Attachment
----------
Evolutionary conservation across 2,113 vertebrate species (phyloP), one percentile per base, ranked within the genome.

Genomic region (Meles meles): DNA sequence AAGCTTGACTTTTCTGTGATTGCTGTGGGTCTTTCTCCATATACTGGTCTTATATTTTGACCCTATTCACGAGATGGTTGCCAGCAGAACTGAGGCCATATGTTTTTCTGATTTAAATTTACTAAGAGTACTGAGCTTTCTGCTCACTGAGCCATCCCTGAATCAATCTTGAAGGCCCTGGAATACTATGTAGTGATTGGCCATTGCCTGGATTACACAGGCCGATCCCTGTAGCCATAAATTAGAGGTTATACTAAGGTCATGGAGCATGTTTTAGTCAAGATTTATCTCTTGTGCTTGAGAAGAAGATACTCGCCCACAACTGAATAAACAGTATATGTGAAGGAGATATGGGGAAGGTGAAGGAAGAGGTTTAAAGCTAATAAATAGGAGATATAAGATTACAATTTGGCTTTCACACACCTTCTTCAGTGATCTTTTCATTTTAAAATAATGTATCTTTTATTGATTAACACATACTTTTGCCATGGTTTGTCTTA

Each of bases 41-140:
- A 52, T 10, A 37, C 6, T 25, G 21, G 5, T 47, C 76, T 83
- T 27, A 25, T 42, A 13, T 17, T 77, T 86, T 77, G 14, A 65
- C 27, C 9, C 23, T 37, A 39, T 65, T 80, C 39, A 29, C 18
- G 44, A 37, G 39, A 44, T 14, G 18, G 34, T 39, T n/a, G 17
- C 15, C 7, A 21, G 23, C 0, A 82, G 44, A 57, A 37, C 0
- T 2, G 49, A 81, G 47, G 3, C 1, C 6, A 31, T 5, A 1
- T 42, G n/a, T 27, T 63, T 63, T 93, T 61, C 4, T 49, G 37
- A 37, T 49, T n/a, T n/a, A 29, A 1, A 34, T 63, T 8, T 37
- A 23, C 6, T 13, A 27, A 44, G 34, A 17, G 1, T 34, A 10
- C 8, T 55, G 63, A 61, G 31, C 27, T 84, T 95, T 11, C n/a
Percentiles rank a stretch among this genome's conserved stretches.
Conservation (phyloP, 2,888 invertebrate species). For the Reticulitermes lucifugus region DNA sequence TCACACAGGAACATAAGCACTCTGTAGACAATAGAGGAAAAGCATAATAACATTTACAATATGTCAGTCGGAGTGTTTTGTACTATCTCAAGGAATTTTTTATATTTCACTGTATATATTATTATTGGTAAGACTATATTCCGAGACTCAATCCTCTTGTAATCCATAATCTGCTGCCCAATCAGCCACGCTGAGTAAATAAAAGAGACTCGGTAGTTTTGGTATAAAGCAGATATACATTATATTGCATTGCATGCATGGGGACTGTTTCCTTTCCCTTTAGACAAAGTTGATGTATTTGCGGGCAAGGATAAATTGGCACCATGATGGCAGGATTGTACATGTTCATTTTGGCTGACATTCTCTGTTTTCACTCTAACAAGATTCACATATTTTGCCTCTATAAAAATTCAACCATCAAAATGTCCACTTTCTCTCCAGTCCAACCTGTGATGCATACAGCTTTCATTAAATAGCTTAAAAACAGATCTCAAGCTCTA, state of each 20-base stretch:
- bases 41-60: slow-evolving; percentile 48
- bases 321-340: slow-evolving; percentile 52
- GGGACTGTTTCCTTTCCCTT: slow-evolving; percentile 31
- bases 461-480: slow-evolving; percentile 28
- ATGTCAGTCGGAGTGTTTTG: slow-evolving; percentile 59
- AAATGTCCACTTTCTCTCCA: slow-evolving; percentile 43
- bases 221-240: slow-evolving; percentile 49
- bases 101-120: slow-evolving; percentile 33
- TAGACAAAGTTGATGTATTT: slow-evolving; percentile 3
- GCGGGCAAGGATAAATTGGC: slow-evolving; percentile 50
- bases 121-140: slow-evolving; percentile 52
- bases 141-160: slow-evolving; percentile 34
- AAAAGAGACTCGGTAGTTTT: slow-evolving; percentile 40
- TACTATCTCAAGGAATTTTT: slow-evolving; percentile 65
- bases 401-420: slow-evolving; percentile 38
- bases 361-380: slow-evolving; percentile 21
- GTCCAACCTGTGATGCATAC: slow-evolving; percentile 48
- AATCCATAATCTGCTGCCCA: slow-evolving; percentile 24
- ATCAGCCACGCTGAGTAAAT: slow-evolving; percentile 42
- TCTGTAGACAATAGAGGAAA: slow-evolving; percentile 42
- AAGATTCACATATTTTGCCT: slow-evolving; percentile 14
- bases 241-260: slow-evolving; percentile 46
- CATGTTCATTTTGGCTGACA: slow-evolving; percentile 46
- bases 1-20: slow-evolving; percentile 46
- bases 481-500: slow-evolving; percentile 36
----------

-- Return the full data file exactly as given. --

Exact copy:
Evolutionary conservation across 2,113 vertebrate species (phyloP), one percentile per base, ranked within the genome.

Genomic region (Meles meles): DNA sequence AAGCTTGACTTTTCTGTGATTGCTGTGGGTCTTTCTCCATATACTGGTCTTATATTTTGACCCTATTCACGAGATGGTTGCCAGCAGAACTGAGGCCATATGTTTTTCTGATTTAAATTTACTAAGAGTACTGAGCTTTCTGCTCACTGAGCCATCCCTGAATCAATCTTGAAGGCCCTGGAATACTATGTAGTGATTGGCCATTGCCTGGATTACACAGGCCGATCCCTGTAGCCATAAATTAGAGGTTATACTAAGGTCATGGAGCATGTTTTAGTCAAGATTTATCTCTTGTGCTTGAGAAGAAGATACTCGCCCACAACTGAATAAACAGTATATGTGAAGGAGATATGGGGAAGGTGAAGGAAGAGGTTTAAAGCTAATAAATAGGAGATATAAGATTACAATTTGGCTTTCACACACCTTCTTCAGTGATCTTTTCATTTTAAAATAATGTATCTTTTATTGATTAACACATACTTTTGCCATGGTTTGTCTTA

Each of bases 41-140:
- A 52, T 10, A 37, C 6, T 25, G 21, G 5, T 47, C 76, T 83
- T 27, A 25, T 42, A 13, T 17, T 77, T 86, T 77, G 14, A 65
- C 27, C 9, C 23, T 37, A 39, T 65, T 80, C 39, A 29, C 18
- G 44, A 37, G 39, A 44, T 14, G 18, G 34, T 39, T n/a, G 17
- C 15, C 7, A 21, G 23, C 0, A 82, G 44, A 57, A 37, C 0
- T 2, G 49, A 81, G 47, G 3, C 1, C 6, A 31, T 5, A 1
- T 42, G n/a, T 27, T 63, T 63, T 93, T 61, C 4, T 49, G 37
- A 37, T 49, T n/a, T n/a, A 29, A 1, A 34, T 63, T 8, T 37
- A 23, C 6, T 13, A 27, A 44, G 34, A 17, G 1, T 34, A 10
- C 8, T 55, G 63, A 61, G 31, C 27, T 84, T 95, T 11, C n/a
Percentiles rank a stretch among this genome's conserved stretches.
Conservation (phyloP, 2,888 invertebrate species). For the Reticulitermes lucifugus region DNA sequence TCACACAGGAACATAAGCACTCTGTAGACAATAGAGGAAAAGCATAATAACATTTACAATATGTCAGTCGGAGTGTTTTGTACTATCTCAAGGAATTTTTTATATTTCACTGTATATATTATTATTGGTAAGACTATATTCCGAGACTCAATCCTCTTGTAATCCATAATCTGCTGCCCAATCAGCCACGCTGAGTAAATAAAAGAGACTCGGTAGTTTTGGTATAAAGCAGATATACATTATATTGCATTGCATGCATGGGGACTGTTTCCTTTCCCTTTAGACAAAGTTGATGTATTTGCGGGCAAGGATAAATTGGCACCATGATGGCAGGATTGTACATGTTCATTTTGGCTGACATTCTCTGTTTTCACTCTAACAAGATTCACATATTTTGCCTCTATAAAAATTCAACCATCAAAATGTCCACTTTCTCTCCAGTCCAACCTGTGATGCATACAGCTTTCATTAAATAGCTTAAAAACAGATCTCAAGCTCTA, state of each 20-base stretch:
- bases 41-60: slow-evolving; percentile 48
- bases 321-340: slow-evolving; percentile 52
- GGGACTGTTTCCTTTCCCTT: slow-evolving; percentile 31
- bases 461-480: slow-evolving; percentile 28
- ATGTCAGTCGGAGTGTTTTG: slow-evolving; percentile 59
- AAATGTCCACTTTCTCTCCA: slow-evolving; percentile 43
- bases 221-240: slow-evolving; percentile 49
- bases 101-120: slow-evolving; percentile 33
- TAGACAAAGTTGATGTATTT: slow-evolving; percentile 3
- GCGGGCAAGGATAAATTGGC: slow-evolving; percentile 50
- bases 121-140: slow-evolving; percentile 52
- bases 141-160: slow-evolving; percentile 34
- AAAAGAGACTCGGTAGTTTT: slow-evolving; percentile 40
- TACTATCTCAAGGAATTTTT: slow-evolving; percentile 65
- bases 401-420: slow-evolving; percentile 38
- bases 361-380: slow-evolving; percentile 21
- GTCCAACCTGTGATGCATAC: slow-evolving; percentile 48
- AATCCATAATCTGCTGCCCA: slow-evolving; percentile 24
- ATCAGCCACGCTGAGTAAAT: slow-evolving; percentile 42
- TCTGTAGACAATAGAGGAAA: slow-evolving; percentile 42
- AAGATTCACATATTTTGCCT: slow-evolving; percentile 14
- bases 241-260: slow-evolving; percentile 46
- CATGTTCATTTTGGCTGACA: slow-evolving; percentile 46
- bases 1-20: slow-evolving; percentile 46
- bases 481-500: slow-evolving; percentile 36